We're more than halfway through the year, so it's time to start beating the drum for next year's podcast fiction series! I mentioned late in 2021 that I was committing to continuing the series in 2023 by virtue of having agreed to commission a story in advance. But that's different from starting the active promotion. So spread the word.
The call for submissions is essentially identical to last year's. (I've made some minor revisions in the CfS text, but mostly because I can't read anything without feeling compelled to tweak the wording.)
When I look back over the stories that we've published in the Lesbian Historic Motif Podcast, I continue to be amazed and gratified by the work that authors have been willing to entrust into my hands. (Or voice, as the case may be.)
I'm also going to take this opportunity to touch on the topic of the financial basis for the fiction series. The default business model for podcast fiction that pays authors and narrators (at least the model I'm familiar with) is for the content to be completely free to access and for support to come through voluntary donations, either using a Patreon-type model, or a year-by-year kickstarter model, or by hosting advertising. Or there's the fall-back option, which is "podcast producer fronts the money."
I use that last option. The LHMP has a Patreon, which goes toward hosting expenses but doesn't address royalties or narrator fees. I have a strong aversion to including advertising. And I don't have the energy for a regular cycle of kickstarter-type funding campaigns. What I do have is a day-job that allows me to create this show without worrying about where the money's coming from. I like to be upfront about this. In a few years when I retire, I might have to reassess that approach, but there's always the possibility that I'll reassess the Project as a whole.
So what I'm getting at here is that I'd love for people to show their appreciation for the podcast by signing on to the Patreon. (I'm afraid you don't get much in the way of extras -- just the satisfaction.) But honestly, your financial support isn't all that critical. And if you feel inspired and appreciative about what the Lesbian Historic Motif Podcast provides, then you can do a lot more by promoting the show and giving it a review at Apple Podcasts (or the equivalent).
The Lesbian Historic Motif Podcast will be open for submissions in January 2023 for short stories in the lesbian historic fiction genre, to be produced in audio format for the podcast, as well as published in text on the website.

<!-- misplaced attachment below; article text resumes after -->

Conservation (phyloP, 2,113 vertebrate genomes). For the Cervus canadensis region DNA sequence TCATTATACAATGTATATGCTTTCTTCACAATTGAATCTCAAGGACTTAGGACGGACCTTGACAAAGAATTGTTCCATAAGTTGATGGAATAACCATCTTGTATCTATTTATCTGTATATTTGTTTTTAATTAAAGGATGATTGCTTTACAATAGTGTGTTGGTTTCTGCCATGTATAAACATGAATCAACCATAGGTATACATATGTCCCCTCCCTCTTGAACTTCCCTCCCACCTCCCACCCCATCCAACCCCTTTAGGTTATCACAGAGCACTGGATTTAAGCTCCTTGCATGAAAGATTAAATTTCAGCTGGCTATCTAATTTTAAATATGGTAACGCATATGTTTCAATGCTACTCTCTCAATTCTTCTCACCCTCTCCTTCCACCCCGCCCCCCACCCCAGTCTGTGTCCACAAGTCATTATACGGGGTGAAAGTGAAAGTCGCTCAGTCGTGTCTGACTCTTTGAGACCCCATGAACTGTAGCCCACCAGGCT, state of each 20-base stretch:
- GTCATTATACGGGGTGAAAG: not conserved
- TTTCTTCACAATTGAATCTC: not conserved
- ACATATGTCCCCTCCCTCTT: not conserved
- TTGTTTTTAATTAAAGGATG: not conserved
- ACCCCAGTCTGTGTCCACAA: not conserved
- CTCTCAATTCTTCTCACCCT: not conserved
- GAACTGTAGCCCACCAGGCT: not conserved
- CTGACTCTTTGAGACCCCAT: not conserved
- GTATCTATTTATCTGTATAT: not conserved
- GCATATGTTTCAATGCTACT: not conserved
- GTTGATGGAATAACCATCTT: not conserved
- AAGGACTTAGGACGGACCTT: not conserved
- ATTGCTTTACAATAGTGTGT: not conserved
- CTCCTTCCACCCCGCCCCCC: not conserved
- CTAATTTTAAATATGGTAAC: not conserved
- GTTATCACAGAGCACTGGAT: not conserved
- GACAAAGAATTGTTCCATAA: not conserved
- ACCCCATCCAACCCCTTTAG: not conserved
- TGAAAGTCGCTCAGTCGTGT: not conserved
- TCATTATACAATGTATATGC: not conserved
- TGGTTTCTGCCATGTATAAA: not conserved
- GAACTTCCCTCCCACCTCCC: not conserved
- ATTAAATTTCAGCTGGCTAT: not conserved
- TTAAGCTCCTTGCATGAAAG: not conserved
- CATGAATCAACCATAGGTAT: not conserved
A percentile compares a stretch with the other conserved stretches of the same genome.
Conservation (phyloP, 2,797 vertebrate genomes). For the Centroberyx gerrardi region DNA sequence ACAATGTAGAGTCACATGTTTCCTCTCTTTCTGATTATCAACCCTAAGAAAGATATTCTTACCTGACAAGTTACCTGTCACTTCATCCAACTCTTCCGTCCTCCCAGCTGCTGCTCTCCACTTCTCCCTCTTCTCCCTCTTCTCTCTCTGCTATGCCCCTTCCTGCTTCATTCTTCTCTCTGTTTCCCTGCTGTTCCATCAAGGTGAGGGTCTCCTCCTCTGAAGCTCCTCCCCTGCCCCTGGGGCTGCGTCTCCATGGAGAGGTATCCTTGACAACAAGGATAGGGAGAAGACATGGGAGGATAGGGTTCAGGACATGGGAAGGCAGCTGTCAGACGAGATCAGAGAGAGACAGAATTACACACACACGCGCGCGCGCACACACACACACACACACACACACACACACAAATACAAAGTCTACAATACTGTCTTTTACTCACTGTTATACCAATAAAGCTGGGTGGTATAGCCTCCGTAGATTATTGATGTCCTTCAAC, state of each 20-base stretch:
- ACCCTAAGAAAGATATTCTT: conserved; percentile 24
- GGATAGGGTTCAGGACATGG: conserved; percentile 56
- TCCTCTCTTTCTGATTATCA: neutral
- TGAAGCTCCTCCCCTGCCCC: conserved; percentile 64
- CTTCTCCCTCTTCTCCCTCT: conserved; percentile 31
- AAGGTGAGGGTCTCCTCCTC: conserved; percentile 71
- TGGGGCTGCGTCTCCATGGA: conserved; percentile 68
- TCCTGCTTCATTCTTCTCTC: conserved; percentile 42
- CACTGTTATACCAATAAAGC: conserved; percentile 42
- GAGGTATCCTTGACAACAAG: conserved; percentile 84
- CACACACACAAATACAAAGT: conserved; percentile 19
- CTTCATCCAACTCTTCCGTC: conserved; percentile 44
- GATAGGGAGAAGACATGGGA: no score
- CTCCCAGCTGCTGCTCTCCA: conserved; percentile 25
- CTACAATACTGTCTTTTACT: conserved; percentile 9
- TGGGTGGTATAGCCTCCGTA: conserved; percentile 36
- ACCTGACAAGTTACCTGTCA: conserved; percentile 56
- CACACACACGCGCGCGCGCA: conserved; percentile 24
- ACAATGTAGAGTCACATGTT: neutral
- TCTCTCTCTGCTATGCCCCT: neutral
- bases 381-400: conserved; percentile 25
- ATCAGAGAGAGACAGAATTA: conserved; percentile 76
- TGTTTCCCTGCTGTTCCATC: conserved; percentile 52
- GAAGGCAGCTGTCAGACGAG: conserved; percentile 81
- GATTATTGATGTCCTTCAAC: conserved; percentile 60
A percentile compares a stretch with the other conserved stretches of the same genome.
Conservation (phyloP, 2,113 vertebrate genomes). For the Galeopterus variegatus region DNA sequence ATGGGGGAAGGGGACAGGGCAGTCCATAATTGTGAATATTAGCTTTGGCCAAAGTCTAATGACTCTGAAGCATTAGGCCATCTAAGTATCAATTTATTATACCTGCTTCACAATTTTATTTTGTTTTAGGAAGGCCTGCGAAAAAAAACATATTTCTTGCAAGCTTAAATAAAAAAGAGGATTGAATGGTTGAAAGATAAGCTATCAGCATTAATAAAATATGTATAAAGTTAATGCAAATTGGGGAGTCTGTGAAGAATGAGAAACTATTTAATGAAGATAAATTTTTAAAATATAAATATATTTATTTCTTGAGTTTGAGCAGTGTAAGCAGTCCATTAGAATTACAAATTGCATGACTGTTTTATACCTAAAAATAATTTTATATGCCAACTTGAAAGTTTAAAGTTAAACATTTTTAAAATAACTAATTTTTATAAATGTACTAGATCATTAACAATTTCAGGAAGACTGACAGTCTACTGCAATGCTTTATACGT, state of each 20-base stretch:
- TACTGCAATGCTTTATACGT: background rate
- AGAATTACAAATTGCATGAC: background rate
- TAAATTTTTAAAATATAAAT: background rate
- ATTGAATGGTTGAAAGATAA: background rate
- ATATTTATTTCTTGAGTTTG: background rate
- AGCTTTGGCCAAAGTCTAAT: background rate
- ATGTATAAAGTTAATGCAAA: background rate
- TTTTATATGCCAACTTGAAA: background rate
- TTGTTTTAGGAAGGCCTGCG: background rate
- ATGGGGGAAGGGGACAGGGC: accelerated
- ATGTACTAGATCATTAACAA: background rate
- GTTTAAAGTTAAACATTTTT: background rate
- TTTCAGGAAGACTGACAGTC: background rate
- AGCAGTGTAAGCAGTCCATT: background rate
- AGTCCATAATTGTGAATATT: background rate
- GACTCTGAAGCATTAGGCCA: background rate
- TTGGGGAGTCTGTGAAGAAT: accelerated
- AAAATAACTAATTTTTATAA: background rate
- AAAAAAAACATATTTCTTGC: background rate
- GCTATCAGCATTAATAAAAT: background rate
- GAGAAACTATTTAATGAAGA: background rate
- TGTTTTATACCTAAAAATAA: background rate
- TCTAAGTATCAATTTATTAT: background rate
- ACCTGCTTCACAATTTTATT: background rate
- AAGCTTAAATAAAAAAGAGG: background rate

What We’re Looking For
Please feel free to publicize this call for submissions.
Use your favorite standard manuscript format for short fiction with the following additions:
If you don’t have a favorite manuscript format, here is a good basic format:
As I will be reading stories electronically, there is no need to include page numbers or a header on each page. (If this is part of your standard format, you don’t need to remove them.)
Notes on Sensitivity
I strongly welcome settings that fall outside the "white English-speaking default". But stories should avoid exoticizing the cultural setting or relying on sterotypes or colonial cultural dynamics. What does that mean? A good guideline is to ask, "If someone whose roots are in this culture read the story, would they feel represented or objectified?"
What do I mean by "stories that involve cross-gender motifs should respect trans possibilities"? I mean that if the story includes an assigned-female character who is presenting publicly as male, I should have confidence that you, as the author, have thought about the complexities of gender and sexuality (both in history and for the expected audience). It should be implied that the character would identify as a woman if she had access to modern gender theory, and the way the character is treated should not erase the possibility of other people in the same setting identifying as trans men if they had access to modern gender theory. This is a bit of a long-winded explanation, but I simultaneously want to welcome stories that include cross-gender motifs and avoid stories that could make some of the potential audience feel erased or mislabeled.
A note on transfeminine characters: I am completely open to the inclusion of stories with transfeminine characters who identify as women-loving-women. This is a complicated topic for historic stories, though, as this is not a motif with much known historic grounding before the later 20th/21st century. (In all my research, I've found only one possible, fictional example that was not presented as gender deception for ulterior purposes, and no non-fictional examples of any type that don't involve intersex persons.) If you're submitting this type of story, you may have to work harder than usual on making it work in the historic context.